Fashion accounts for 20 to 35 percent of microplastic flows into the ocean.
The average American throws away around 81 pounds of clothing yearly.
68% of fashion fashion brands don’t maintain gender equality at production facilities.
3 out of 5 fast fashion items end up in the landfill.
And while a lot of blame can be placed on supply, much of fast fashion’s success is heavily influenced by demand. Our demand.
Purchasing clothing has become more readily available with the rise of e-commerce. It has also become cheaper. These have triggered our consumer behaviors to change for the worse, resulting in wasteful consumption patterns that inevitably fuels this unsustainable and unethical model.
But there’s good news.
There’s a diverse community of change-makers in the fashion industry committed to environmental responsibility and progessive social activism. And we like to think we’re one of them.
BECOMING MORE RESPONSIBLE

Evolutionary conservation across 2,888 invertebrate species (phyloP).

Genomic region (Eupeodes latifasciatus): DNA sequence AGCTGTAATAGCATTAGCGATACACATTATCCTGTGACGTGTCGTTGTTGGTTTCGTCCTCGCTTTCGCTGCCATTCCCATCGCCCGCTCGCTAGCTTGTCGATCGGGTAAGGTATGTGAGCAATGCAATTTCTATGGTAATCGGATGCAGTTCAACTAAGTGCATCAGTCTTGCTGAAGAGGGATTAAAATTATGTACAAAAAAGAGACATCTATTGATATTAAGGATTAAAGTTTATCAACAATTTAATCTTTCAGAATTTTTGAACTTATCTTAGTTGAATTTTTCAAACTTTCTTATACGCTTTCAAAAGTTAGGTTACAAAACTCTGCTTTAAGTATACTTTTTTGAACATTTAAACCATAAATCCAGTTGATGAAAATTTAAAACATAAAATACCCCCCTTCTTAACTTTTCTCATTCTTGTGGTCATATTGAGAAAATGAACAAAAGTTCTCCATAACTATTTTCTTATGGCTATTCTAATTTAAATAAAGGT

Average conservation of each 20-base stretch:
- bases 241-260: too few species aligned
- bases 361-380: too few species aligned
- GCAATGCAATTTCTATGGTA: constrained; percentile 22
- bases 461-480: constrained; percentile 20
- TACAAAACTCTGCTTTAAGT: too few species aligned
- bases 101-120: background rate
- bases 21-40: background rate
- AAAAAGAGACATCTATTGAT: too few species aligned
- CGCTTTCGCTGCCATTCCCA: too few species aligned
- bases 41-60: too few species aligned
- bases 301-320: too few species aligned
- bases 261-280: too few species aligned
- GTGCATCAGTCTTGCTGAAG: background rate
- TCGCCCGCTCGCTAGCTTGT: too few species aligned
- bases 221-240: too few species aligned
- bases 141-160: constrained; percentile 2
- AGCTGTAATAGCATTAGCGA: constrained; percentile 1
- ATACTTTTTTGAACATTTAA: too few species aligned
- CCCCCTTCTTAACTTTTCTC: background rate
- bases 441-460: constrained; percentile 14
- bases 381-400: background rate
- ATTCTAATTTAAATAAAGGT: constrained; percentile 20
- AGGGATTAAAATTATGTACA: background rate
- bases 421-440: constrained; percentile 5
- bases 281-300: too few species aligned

As a sustainable clothing brand, People of Leisure has always valued a slow fashion model that benefits the planet and its people.
Launched in 2015, we began with purchasing deadstock fabrics that were aimed for the landfill. As we’ve grown, we’ve introduced new sustainable fabrics like hemp and organic cotton into our product line.
By repurposing discarded fabric and sourcing sustainable materials, we are creating clothing in small batches that not only helps reduce our carbon footprint, but also allows us offer pieces that are unique just like the people who make them.
While we need to be more responsible in the sourcing and the lifecycle of materials, we also recognize the social impact of irresponsible production.
Here at People of Leisure, we believe in a Zero Sweat policy that honors artisans by maintaining livable wages while offering responsible production practices.
It’s because of our skilled factory workers that our one-of-a-kind, made-to-last pieces come to life. Not only do we have deep respect for their creativity, but we know we would be nowhere without them.